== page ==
Over 37 years ago I toured the Hoover Dam for the first time, and I just went back again, for the same reason: to get away from Las Vegas. I'm not a big fan. It is a very interesting contrast to hear of the cost of building the dam vs. the cost of yet another mega casino (casinos cost more) and compare the benefits (the dam wins hands down.)
The view downstream has changed since 1977. To cross the river into Arizona you used to have to actually drive down a winding road, drive over the top of the dam and then back up another narrow, winding road. In 2010 they built an amazingly high arch bridge over the river and now those fleeing Las Vegas zip across 800 feet above the Colorado River.
The one thing that hasn't changed a bit is the tour, though there is now a new visitors center. The movie they have you watch looks identical and the tour people make the same jokes. The electrical generators are still just as enormous (over 600 tons each) and just as impressive and made me think:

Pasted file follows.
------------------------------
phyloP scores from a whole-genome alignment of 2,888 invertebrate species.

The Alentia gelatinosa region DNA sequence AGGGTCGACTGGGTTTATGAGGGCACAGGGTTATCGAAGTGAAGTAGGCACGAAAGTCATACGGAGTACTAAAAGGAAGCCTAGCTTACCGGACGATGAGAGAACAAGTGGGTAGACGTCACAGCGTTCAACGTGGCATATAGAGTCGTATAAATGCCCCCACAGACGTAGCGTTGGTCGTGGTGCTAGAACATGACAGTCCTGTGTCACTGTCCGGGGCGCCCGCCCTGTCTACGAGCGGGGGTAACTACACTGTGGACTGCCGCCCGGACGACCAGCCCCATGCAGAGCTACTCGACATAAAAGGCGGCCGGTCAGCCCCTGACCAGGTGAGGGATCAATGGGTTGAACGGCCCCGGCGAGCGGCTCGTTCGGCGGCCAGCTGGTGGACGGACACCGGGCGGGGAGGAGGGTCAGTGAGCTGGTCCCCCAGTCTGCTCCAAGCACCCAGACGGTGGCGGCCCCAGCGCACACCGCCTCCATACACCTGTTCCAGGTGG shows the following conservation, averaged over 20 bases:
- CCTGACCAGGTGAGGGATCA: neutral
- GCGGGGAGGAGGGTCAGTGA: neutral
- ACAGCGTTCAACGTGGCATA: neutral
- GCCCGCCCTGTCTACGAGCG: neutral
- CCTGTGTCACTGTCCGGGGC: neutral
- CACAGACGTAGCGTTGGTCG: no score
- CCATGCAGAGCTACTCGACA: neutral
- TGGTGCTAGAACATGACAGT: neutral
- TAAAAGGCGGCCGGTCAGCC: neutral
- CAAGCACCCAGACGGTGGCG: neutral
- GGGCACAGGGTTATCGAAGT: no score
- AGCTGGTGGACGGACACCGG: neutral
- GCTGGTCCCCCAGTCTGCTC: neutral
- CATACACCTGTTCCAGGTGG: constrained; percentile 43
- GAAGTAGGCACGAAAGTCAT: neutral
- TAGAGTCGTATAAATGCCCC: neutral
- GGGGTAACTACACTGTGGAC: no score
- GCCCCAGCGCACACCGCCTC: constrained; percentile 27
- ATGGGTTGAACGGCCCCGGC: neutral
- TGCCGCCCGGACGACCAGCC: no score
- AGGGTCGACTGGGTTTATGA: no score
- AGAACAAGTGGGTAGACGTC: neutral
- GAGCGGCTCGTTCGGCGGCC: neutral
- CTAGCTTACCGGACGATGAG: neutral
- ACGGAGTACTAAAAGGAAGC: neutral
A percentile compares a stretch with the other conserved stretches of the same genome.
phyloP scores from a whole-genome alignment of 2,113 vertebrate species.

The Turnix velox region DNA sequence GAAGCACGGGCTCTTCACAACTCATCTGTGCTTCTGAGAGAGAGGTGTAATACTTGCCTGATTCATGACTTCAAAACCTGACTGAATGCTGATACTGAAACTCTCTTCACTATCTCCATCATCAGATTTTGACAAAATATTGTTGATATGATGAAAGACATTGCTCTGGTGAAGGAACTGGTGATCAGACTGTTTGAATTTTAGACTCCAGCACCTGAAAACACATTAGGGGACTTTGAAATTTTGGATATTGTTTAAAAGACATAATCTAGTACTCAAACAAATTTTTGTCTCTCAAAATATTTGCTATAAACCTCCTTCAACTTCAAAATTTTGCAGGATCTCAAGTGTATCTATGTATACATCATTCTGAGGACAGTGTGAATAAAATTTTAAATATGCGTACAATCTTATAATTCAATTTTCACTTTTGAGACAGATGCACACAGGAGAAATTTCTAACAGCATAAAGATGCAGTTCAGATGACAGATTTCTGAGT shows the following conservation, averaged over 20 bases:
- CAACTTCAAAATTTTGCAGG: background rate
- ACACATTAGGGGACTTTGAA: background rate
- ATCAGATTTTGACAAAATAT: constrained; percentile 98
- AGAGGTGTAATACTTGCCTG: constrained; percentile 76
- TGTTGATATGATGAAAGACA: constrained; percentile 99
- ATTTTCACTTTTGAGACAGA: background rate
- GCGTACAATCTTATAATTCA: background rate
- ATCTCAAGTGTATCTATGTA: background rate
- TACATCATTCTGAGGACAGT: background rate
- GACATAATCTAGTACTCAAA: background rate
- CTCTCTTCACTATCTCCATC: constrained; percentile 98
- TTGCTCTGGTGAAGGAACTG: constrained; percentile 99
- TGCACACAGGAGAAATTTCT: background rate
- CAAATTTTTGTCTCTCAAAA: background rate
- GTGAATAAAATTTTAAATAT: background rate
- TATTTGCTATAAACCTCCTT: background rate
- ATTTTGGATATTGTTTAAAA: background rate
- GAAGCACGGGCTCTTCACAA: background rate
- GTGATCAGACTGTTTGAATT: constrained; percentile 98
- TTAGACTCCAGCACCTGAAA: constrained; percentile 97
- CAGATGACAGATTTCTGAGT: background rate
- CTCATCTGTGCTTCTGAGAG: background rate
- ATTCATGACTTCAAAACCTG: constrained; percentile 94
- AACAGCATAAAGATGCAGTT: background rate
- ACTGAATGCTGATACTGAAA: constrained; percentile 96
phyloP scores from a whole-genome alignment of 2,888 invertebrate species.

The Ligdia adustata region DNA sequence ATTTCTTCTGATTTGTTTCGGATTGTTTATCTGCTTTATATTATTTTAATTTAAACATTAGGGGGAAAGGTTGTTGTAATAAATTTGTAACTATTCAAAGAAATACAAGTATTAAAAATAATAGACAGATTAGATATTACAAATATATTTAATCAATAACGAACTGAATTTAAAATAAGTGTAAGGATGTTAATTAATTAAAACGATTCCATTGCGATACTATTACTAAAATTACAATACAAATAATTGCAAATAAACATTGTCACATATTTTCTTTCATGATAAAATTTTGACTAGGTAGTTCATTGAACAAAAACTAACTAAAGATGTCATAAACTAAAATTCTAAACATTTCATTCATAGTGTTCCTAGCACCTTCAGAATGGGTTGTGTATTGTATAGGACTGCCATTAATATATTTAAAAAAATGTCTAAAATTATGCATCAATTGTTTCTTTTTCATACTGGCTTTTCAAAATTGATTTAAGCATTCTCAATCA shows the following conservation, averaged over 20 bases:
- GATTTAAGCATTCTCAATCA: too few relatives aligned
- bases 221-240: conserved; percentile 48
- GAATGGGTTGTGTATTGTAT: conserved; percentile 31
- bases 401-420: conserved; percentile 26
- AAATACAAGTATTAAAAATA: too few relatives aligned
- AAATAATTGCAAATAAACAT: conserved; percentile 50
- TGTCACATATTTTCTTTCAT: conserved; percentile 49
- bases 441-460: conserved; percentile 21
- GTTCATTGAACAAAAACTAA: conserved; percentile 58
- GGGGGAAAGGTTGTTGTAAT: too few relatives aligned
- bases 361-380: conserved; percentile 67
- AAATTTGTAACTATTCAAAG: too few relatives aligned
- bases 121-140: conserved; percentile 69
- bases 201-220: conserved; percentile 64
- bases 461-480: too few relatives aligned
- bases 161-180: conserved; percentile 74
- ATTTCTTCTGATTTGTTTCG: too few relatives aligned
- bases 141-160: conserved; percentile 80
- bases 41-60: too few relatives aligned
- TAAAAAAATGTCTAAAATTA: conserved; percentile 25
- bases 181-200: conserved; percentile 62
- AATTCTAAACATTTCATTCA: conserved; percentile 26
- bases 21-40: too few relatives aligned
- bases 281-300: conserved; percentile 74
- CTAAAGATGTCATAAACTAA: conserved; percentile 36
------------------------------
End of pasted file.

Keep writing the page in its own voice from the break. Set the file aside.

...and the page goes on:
Engineers of the 1930's invented and built things like the Hoover Dam and we got flood control, irrigation and electrical power that reached millions of people.
Engineers of the 1960s developed rockets that reached the moon and we at least got Tang.
Engineers of the 1990s developed the PC, the Internet and social media and we got viruses, phishing attacks and identity theft.
When you look upstream of the dam you see Lake Mead, with a very visible "bathtub ring" showing how low the water level is, due to long term drought in the Southwest. They do point out that the top level has only been reached twice: immediately after the dam was finished and they tested the spillways to see if they would really work; and in 1983 when record flooding caused those spillways to be userd for real, preventing water flowing over the top of the dam. But, the level has dropped something like 40 feet over the past 20 years - not good.
A more recreational view of Lake Mead, also showing that bathtub ring effect. From here it is about a 30 mile drive back to Lost Wages.